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Tram-Train works given boost by DfT

Source: RTM Dec/Jan 16

Simon Coulthard, head of tram-train projects at Network Rail, talks to RTM after plans to begin work on the Tinsley Chord have been approved by the Department for Transport. 

Plans to progress the £60m Sheffield to Rotherham tram-train pilot project were given a major boost at the end of 2015, with the government approving a joint Transport and Works Act Order (TWAO) application to build the new Tinsley Chord. 

tinsley chord map

The TWAO to build the new 160m section of railway had been submitted by Network Rail and the South Yorkshire Passenger Transport Executive (SYPTE) back in March. And the transport secretary, Patrick McLoughlin MP, approved the plans in November. 

RTM caught up with Simon Coulthard, head of tram-train projects at Network Rail, to discuss what this means and how work will progress this year. 

“We are cracking on with our side of the project, which is the infrastructure works,” he said. “We’ve been on site since the summer, piling for the OLE stanchions. That work is virtually complete, apart from the section that was incorporated within the TWAO.”

A new compound and site for the Tinsley Chord will be set up, and Network Rail will be progressing the construction of junctions to link the tramway to the train tracks. 

Tinsley Chord is actually a 400m rail line, and the project partners had to get the TWAO for a 160m stretch on Highways England owned land. 

“In terms of the land we get to build on, that is from Highways England. It is a relatively straightforward piece of land,” said Coulthard. “It is directly beneath the M1 viaduct, there is nothing there at the moment. It is pretty much clear.” 

There are two sets of underground power cables that run underneath the site, and Network Rail is working with National Grid and Northern Powergrid to ensure the correct protective measures are in place. 

“That is one of the bits of work we’ll be doing in the spring,” said Coulthard. “Then we’ll get cracking with laying the formation, putting the junction in on the tramway around Easter time and that piece of work follows through to the summer. Then we connect onto our network a bit later into the spring.” 

Working towards the unknown 

The plan for tram-trains to run on both rail and tram networks, using the freight route from Rotherham and then joining the Sheffield Supertram network at Meadowhall South, was scheduled to launch in spring of 2016, after being delayed from 2015. But in late 2014, due to problems with the design work to adapt the heavy rail network, this was pushed back to early 2017. 

RTM was told that by autumn 2016 Network Rail, and its main contractor Carillion, aim to have the infrastructure works complete.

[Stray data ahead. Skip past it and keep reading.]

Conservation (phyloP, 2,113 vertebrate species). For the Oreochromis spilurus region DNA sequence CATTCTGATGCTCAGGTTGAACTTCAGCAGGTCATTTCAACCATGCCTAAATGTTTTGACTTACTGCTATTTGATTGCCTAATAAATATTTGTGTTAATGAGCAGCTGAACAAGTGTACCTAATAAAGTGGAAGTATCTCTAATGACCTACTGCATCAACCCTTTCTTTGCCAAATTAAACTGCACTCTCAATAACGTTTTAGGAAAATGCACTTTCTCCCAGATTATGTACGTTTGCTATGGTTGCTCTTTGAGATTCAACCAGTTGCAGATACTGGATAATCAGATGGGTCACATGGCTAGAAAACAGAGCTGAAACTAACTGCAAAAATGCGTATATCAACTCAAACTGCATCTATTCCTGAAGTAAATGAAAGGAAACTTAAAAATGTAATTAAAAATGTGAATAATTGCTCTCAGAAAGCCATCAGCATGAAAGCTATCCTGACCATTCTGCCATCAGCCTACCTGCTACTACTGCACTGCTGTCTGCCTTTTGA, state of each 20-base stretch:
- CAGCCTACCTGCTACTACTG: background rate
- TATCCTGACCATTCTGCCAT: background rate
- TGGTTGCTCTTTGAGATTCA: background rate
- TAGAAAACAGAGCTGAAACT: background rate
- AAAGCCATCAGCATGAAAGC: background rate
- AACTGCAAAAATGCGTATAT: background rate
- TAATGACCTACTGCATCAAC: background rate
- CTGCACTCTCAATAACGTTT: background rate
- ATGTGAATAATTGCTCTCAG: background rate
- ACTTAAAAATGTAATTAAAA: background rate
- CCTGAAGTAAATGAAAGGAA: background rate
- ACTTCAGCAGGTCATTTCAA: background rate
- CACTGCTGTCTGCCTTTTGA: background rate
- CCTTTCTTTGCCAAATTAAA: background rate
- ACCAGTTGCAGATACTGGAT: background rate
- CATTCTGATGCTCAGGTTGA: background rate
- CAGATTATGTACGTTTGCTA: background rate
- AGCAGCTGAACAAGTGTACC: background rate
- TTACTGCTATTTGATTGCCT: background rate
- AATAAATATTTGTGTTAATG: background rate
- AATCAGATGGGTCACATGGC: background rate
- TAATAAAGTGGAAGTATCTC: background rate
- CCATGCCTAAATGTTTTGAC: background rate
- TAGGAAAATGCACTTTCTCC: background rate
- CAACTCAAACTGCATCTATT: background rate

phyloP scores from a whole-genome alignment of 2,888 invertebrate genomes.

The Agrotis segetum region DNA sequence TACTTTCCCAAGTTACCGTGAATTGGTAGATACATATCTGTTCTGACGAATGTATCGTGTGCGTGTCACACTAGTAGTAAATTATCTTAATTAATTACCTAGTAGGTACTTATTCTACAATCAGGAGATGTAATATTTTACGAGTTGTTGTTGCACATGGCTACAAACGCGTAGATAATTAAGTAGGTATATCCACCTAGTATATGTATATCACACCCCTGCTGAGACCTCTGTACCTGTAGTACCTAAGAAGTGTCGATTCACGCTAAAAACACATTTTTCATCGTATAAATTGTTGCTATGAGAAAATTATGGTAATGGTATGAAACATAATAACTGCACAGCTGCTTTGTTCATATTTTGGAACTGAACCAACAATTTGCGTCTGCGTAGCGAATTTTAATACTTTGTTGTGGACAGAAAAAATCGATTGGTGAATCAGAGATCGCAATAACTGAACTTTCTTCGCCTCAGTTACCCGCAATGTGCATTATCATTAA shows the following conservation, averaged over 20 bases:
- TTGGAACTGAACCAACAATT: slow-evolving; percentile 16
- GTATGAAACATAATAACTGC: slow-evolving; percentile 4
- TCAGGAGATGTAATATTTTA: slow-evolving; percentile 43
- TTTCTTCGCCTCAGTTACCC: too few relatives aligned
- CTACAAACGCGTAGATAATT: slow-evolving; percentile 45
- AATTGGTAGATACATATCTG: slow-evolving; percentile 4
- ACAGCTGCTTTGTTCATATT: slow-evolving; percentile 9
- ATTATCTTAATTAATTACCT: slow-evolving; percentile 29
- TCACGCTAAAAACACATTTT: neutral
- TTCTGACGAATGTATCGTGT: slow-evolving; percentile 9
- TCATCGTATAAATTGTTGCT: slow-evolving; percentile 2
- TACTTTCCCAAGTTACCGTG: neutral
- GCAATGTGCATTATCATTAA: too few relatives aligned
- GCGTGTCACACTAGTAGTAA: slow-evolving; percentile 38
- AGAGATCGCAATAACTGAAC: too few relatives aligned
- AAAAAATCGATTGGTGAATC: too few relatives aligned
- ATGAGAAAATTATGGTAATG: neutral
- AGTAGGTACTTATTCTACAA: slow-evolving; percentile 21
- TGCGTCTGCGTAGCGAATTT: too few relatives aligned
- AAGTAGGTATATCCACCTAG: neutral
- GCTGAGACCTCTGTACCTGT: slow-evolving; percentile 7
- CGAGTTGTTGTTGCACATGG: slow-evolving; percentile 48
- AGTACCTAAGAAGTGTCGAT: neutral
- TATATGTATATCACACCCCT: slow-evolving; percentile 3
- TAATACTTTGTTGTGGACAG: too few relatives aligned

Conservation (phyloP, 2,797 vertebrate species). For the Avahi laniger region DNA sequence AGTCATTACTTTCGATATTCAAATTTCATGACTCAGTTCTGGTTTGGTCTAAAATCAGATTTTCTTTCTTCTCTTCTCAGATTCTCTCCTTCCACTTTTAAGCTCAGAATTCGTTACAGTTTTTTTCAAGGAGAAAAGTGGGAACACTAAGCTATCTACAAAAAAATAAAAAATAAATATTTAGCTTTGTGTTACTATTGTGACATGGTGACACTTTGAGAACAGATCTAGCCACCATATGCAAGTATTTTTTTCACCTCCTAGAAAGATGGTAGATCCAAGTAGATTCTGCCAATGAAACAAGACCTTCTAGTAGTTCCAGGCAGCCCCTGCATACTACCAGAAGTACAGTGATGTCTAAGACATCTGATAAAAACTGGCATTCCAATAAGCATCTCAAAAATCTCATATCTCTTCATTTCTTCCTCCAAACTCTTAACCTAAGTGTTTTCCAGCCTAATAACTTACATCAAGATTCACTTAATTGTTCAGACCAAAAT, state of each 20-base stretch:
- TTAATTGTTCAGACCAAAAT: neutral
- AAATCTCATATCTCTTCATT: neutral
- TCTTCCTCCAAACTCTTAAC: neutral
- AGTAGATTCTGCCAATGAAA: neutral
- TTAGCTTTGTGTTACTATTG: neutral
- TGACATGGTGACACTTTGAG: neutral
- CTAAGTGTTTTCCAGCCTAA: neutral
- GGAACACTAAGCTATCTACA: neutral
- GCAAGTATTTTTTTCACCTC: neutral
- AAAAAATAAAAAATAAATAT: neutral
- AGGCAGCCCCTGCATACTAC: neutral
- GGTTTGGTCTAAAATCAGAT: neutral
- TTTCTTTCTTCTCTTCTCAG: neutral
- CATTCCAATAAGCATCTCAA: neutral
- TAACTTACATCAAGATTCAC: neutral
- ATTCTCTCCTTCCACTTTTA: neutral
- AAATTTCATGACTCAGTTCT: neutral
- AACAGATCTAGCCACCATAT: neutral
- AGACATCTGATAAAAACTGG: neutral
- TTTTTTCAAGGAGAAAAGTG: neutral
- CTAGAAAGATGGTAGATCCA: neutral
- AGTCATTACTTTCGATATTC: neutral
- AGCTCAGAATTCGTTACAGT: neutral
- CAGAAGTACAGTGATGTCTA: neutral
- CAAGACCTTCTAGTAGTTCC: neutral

Coulthard added that as the project is a UK first, Network Rail is working continuously with industry partners, such as the RSSB, to develop new processes and standards for products and systems that don’t yet exist or deviate from existing ones. 

“That’s why on paper it might seem we are doing these things quite close to construction, but it is the way you have to propose the detail of the solution to get the approval for what you want to do,” he said. “We still need to go through a number of these deviations, and product approvals, because the nature of some of the kit we are putting in isn’t the norm for Network Rail. So there is a process for that as well.” 

He is confident the works team will be done by November 2016, and the project will stay on track for its 2017 deadline. Once complete, tram-trains will run between Britain’s rail and tram network for the first time and will provide a direct service between Sheffield city centre, Rotherham Central railway station and Parkgate retail park. 

Shared learning 

Coulthard added that he has been assisting colleagues in Glasgow, where there are proposals to potentially run a tram-train link, costing £144.3m, between the city to Glasgow Airport via Paisley. 

“A key objective of our project is to share the learning,” he said. “We are planning to create a body of documentation, from our project, which will be available at some point. We are currently working with UK Tram to look at the best methods for making that information available.” 

Unveiling the vehicle 

The UK’s first tram-train was unveiled by transport minister Andrew Jones MP together with the tram-train project team at an official event in Sheffield on 10 December. 

SYPTE has procured seven new dual voltage vehicles (750V DC and 25kV AC) for the pilot project from Vossloh España. The recently delivered tram-train will undergo testing before being introduced on the Supertram network in summer 2016 to provide extra services at busy times. 

The government is working in partnership with SYPTE, Network Rail, Stagecoach Supertram and Northern Rail to pilot this pioneering technology. 

Speaking on behalf of the tram-train project team, SYPTE’s executive director Steve Edwards said: “It will provide a boost to the regional economy, thanks to improved connections across the region. And, if the pilot is successful, it opens the way for tram-trains to be introduced in other parts of the country.” 


  • December 2015: Tram-train vehicle testing begins
  • January 2016: Supertram tracks prepared for tram-train
  • Spring 2016: Construction of track to link the tram network to the train line
  • Summer 2016: Three tram-trains introduced on the Supertram network
  • Autumn 2016: New platforms built at Rotherham station and Parkgate
  • Winter 2016: Completion and electrification of the tram-train network
  • Early 2017: Tram-train passenger services begin

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